Reasons asynchronous workplace communication has quickly overcome business challenges
Updated: Dec 10, 2022
86% of employees and executives in the workplace have stated that ineffective collaboration and communication have been one of the biggest factors of workplace failures. The cost of poor communication is real and can cause serious repercussions for a business.
According to communication expert Debra Hamilton, the price of miscommunication can cost a company of 100 employees (or less) $420,000 per year.
According to another research, 28% of employees point to poor communication as the reason for delayed deadlines. Not just according to employees, corporate executives and educators also believe ineffective communication is the underlying reason for workplace failures.
A study by the Economist Intelligence Unit further illustrates how poor workplace communication can hurt the success of a workplace — it may result in:
Failure to complete projects (44%),
Low employee morale — (31%),
Missed performance goals — (25%) and;
Lost sales — (18%).
However, teams who communicate effectively are able to increase their productivity by as much as 25%.
Proper communication within a business brings several benefits to the said business. Studies, reports, and research show effective team communication positively affect employees in terms of:
The best solution to poor communication seems to be learning how to identify and overcome the most common communication barriers in the workplace.
COVID-19 Changed the Way of Workplace Communication
The Covid-19 pandemic has created a significant impact on workplace communication. As health concerns rose, the number of people working from home skyrocketed. In addition, turning to digital means have become essential in facilitating remote team communication and collaboration.
At first, communication was the main concern for remote workers who were used to interacting with their teams in person. Yet, the importance and severity of this challenge seemed to decrease, even compared to pre-Covid times. People seem to be getting better at handling this challenge.
Asynchronous communication is simply the best way to get the work done. Working at your own pace means that you can work freely without spending the whole day being stuck in meetings.
This way of communication has proven to be effective. When asked about the potential of asynchronous communication policies in the future, more than half of those joining the survey (52%) said yes. As such, it’s evident that employees are more productive when working from home. In numbers, employees who work from home tend to:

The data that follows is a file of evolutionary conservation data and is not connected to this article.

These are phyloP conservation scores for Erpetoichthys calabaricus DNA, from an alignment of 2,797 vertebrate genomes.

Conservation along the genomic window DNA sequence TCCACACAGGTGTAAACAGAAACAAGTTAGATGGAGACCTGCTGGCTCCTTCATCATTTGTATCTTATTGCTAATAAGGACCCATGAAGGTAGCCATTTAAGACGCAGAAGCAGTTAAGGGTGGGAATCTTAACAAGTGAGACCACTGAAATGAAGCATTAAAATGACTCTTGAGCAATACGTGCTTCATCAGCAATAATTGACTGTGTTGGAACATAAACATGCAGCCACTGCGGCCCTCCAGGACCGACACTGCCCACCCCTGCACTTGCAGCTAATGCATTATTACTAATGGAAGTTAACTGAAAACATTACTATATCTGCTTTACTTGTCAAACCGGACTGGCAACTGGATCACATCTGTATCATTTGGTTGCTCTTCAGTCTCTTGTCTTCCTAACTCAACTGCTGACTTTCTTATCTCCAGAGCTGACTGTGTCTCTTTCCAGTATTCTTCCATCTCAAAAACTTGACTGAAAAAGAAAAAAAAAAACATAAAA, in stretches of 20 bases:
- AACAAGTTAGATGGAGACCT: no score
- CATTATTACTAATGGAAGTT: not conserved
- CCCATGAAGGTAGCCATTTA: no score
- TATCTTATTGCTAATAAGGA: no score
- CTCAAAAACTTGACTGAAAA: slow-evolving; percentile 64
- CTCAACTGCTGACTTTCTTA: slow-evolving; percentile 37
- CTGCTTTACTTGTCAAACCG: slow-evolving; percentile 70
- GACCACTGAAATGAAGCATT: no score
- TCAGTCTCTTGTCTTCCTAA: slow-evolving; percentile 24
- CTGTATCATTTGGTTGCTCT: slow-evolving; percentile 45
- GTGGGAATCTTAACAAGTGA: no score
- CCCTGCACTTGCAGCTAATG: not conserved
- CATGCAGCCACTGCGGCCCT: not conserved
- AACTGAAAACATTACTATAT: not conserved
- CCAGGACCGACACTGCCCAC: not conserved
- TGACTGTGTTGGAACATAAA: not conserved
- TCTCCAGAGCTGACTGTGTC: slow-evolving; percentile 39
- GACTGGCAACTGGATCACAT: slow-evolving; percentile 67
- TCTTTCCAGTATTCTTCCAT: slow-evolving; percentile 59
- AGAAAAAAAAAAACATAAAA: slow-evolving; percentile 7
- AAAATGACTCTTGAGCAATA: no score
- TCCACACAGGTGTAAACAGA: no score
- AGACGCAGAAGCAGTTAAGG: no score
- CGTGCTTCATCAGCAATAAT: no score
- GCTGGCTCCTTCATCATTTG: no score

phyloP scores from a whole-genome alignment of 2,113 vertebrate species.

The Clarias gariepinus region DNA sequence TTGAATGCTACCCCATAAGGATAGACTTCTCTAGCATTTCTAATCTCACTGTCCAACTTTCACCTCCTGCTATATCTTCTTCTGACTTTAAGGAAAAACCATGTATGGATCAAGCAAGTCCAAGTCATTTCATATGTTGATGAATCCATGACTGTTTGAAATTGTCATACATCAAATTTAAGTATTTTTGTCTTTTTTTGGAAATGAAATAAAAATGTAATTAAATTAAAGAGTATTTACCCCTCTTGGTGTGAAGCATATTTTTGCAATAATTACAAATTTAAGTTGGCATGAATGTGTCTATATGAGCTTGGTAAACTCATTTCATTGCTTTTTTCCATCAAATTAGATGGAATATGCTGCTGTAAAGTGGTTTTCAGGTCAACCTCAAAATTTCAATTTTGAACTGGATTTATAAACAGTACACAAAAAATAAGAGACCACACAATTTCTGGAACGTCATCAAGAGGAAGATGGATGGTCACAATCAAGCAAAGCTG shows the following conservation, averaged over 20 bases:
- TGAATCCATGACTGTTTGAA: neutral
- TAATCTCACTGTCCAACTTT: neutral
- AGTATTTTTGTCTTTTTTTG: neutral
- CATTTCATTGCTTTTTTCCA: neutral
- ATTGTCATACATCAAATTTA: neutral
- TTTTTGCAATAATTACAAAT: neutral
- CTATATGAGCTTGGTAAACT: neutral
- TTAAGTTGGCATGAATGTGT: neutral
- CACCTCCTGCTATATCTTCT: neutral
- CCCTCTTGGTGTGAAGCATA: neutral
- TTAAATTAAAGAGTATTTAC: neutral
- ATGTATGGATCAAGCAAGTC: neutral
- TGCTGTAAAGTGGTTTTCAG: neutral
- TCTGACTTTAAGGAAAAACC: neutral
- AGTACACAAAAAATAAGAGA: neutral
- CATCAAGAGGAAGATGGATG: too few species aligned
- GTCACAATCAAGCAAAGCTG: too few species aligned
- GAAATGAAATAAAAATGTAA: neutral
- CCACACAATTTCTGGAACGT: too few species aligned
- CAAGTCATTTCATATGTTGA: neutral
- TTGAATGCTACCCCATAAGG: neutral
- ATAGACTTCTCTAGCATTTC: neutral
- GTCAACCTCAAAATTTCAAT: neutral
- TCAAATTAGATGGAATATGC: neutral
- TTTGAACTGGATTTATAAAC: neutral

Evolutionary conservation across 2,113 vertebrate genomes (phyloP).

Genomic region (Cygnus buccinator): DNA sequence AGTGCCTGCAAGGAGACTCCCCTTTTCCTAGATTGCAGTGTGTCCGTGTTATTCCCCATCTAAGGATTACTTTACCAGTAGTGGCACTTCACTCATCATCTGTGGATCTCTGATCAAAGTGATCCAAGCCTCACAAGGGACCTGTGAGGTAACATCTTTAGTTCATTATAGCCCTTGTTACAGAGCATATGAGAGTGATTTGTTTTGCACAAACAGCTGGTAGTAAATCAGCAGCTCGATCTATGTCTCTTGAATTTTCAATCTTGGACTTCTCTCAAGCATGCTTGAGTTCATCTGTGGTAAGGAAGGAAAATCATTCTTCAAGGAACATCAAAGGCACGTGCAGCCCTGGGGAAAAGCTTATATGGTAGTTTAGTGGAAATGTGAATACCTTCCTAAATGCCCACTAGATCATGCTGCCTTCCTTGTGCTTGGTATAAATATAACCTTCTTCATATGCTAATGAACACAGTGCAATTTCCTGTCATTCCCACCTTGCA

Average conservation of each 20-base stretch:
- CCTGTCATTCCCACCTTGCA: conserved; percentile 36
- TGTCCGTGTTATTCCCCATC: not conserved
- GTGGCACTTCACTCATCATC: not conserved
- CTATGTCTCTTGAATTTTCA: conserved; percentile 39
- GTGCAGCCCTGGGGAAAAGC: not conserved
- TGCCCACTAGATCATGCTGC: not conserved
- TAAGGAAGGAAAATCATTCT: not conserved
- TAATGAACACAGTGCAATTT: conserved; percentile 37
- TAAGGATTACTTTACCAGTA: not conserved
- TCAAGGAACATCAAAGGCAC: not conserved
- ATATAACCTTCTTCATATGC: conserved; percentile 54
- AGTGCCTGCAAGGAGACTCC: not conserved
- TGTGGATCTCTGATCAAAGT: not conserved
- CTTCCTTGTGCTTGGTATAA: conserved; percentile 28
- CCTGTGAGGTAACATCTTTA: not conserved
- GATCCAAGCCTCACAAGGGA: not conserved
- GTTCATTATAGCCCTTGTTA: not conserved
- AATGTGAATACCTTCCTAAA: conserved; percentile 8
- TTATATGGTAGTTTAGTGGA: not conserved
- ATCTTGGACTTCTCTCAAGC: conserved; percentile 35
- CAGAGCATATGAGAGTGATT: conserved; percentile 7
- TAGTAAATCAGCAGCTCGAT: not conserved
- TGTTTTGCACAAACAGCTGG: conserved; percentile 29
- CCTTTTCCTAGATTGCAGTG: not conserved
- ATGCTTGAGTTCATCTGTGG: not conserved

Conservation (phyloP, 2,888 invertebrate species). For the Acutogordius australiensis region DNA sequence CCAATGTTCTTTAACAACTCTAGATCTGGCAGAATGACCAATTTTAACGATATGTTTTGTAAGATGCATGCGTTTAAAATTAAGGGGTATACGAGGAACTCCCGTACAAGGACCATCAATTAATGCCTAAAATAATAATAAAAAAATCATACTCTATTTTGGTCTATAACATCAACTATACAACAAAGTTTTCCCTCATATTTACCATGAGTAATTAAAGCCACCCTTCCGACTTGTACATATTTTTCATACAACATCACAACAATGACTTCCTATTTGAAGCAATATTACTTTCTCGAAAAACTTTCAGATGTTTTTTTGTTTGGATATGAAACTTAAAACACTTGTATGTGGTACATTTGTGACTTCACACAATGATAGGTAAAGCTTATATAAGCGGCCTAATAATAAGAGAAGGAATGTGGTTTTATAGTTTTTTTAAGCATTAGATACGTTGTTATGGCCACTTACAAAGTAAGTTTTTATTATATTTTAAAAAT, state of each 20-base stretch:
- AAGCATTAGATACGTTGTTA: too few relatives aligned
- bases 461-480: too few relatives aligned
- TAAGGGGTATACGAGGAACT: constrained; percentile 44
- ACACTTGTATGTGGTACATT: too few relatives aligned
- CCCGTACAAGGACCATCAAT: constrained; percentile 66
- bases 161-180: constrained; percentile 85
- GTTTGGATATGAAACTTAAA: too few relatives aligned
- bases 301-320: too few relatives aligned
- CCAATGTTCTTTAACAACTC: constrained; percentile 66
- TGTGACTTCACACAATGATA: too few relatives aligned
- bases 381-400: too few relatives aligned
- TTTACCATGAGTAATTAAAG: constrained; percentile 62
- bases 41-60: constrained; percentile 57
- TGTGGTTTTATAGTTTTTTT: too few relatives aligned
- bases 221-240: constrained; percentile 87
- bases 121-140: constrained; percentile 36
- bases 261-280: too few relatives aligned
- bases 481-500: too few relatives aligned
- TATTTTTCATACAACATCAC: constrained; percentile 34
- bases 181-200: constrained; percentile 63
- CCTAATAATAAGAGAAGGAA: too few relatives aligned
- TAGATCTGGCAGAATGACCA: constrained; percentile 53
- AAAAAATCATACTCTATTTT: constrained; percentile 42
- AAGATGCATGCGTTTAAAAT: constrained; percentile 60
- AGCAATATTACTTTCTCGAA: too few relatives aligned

Procrastinate 10 minutes less,
Work 1.4 days per month more, and
Be 47% more productive.
Interestingly, there has been an increase in the number of people working remotely due to COVID-19. Moreover, company leaders are starting to entertain the thought of making remote work the new normal after the pandemic:
82% of them will allow their employees to work remotely at least part-time, and
47% allow their employees to work remotely full-time.
There’s a positive sentiment towards remote work, with 90% of employees recommending the remote work experience to a fellow peer.
Asynchronous Workplace Communication Helps Both Managers and Employees in Feedback
Workplace communication preferences depend on whether you are a manager or a regular employee. However, the expectations of managers and employees do align, when it comes to what they want to gain from communication in the workplace.
One survey discovered that 69% of managers feel uncomfortable communicating with employees face-to-face. This is partly because 37% of managers feel uncomfortable giving direct feedback in certain business situations, especially if it is negative.
However, employees themselves believe that feedback is a crucial prerequisite for success. Interestingly, employees prefer corrective feedback to praise or recognition by a 14% difference — with a 57% to 43% ratio. Additionally, if the corrective feedback is delivered appropriately, a whopping 92% of respondents believe even negative feedback is an effective way to improve performance.
Communicating feedback is not just a factor in improving work performance, but also in engagement. Having high engagement also helps companies save money.
Another point people have strong feelings about in business communication is active listening. Namely, 41% of the employees do not feel valued at work. People who feel heard by co-workers and superiors report feeling 4.6 times more likely to feel empowered to perform their best work.
This is an opportunity for employers, given the fact that 90% of employees say recognition motivates them to work harder. 60% of respondents prefer employee rewards and recognition to improve job performance.
The key to ending this Great Resignation (or Great Attrition) lies in communication. Employees don't want transactions, they want interaction. Specifically, the top three reasons for quitting cited by the employees were the following:
They didn’t feel valued by their companies (54%),
They didn’t feel valued by their managers (52%), and
They didn’t feel a sense of belonging at work (51%).
Communication is not just about telling people what needs to be done, it’s also about listening to what they have to say, understanding their concerns and addressing those concerns if necessary.